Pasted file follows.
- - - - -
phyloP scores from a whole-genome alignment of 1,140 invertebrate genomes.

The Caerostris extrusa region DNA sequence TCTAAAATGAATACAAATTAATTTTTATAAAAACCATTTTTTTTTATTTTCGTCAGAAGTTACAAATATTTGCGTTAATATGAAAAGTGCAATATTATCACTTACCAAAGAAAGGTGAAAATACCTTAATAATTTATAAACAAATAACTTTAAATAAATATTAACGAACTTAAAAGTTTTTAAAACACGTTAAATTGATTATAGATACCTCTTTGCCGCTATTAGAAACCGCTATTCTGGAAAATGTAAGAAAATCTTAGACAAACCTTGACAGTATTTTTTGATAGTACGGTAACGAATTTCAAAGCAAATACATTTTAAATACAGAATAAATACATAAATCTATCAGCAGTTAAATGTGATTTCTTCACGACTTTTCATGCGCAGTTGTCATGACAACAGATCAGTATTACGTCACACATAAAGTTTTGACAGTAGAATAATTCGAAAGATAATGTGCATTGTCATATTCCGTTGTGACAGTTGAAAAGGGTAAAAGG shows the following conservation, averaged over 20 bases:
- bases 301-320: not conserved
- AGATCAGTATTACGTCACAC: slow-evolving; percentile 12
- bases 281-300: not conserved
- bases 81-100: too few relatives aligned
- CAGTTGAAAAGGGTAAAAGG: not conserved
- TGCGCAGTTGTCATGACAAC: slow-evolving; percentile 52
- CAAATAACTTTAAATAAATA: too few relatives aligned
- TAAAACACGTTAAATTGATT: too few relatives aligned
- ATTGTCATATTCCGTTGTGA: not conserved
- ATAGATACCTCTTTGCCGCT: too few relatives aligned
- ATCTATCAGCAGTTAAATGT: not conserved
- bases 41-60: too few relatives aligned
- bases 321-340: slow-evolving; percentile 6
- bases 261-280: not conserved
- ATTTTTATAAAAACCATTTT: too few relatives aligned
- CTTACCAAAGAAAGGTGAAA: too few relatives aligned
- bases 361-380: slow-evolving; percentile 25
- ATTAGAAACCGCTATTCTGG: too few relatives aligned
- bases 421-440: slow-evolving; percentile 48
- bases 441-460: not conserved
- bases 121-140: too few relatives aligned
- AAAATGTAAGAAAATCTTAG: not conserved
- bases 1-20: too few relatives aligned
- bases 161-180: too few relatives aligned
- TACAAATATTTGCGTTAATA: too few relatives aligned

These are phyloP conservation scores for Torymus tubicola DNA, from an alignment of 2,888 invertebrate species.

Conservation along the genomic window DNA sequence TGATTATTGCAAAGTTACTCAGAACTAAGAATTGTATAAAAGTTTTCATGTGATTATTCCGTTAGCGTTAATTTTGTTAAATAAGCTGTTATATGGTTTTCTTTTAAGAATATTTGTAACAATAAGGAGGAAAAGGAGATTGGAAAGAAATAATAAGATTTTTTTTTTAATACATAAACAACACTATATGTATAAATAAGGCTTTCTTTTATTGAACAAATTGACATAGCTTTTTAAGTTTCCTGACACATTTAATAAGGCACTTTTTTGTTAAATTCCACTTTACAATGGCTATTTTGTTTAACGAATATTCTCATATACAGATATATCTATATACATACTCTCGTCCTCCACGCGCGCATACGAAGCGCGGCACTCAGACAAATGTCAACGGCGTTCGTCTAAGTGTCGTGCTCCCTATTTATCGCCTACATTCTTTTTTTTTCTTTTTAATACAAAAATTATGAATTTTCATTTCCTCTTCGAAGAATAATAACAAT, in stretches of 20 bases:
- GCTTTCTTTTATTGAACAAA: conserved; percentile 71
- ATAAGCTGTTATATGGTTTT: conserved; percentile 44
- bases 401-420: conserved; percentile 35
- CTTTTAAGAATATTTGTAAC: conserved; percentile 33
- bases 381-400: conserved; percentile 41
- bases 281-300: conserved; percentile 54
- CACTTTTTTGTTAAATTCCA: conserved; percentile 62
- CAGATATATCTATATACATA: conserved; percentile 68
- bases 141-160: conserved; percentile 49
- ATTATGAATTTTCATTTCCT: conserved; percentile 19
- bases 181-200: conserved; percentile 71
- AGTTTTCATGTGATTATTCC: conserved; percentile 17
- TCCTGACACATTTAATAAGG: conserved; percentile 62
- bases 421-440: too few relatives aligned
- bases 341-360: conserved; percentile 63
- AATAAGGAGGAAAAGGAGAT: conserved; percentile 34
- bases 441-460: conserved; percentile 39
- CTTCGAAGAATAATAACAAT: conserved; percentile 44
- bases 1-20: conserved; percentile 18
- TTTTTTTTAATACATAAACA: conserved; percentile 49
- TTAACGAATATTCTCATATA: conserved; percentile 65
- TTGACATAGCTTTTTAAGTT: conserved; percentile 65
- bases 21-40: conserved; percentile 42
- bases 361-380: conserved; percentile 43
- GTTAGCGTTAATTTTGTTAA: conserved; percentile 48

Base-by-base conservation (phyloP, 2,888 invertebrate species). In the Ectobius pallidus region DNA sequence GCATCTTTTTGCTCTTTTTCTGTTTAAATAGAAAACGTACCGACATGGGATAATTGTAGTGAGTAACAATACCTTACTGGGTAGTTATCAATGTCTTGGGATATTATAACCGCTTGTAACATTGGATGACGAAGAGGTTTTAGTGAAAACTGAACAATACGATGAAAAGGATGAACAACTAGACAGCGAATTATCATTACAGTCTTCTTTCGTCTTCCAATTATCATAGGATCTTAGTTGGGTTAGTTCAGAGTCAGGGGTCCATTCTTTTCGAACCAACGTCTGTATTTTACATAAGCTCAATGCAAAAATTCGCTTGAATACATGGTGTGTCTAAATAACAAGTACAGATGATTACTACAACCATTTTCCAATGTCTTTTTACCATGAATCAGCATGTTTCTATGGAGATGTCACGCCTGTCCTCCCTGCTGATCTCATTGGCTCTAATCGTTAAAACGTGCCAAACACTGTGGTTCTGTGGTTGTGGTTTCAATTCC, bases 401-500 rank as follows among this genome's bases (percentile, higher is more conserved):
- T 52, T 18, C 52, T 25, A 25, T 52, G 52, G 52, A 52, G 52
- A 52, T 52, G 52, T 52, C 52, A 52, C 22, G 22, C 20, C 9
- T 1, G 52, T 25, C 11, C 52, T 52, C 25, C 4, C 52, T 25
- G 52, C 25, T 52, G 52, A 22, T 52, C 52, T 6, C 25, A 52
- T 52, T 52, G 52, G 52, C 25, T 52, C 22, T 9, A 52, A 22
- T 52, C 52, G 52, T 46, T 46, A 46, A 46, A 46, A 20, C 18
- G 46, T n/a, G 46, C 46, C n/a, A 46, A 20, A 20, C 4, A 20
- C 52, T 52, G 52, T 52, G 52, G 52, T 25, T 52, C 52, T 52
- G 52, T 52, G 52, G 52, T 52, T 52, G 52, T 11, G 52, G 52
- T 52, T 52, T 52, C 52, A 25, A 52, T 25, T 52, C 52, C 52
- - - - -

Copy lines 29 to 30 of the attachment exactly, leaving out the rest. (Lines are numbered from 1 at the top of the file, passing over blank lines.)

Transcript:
Conservation along the genomic window DNA sequence TGATTATTGCAAAGTTACTCAGAACTAAGAATTGTATAAAAGTTTTCATGTGATTATTCCGTTAGCGTTAATTTTGTTAAATAAGCTGTTATATGGTTTTCTTTTAAGAATATTTGTAACAATAAGGAGGAAAAGGAGATTGGAAAGAAATAATAAGATTTTTTTTTTAATACATAAACAACACTATATGTATAAATAAGGCTTTCTTTTATTGAACAAATTGACATAGCTTTTTAAGTTTCCTGACACATTTAATAAGGCACTTTTTTGTTAAATTCCACTTTACAATGGCTATTTTGTTTAACGAATATTCTCATATACAGATATATCTATATACATACTCTCGTCCTCCACGCGCGCATACGAAGCGCGGCACTCAGACAAATGTCAACGGCGTTCGTCTAAGTGTCGTGCTCCCTATTTATCGCCTACATTCTTTTTTTTTCTTTTTAATACAAAAATTATGAATTTTCATTTCCTCTTCGAAGAATAATAACAAT, in stretches of 20 bases:
- GCTTTCTTTTATTGAACAAA: conserved; percentile 71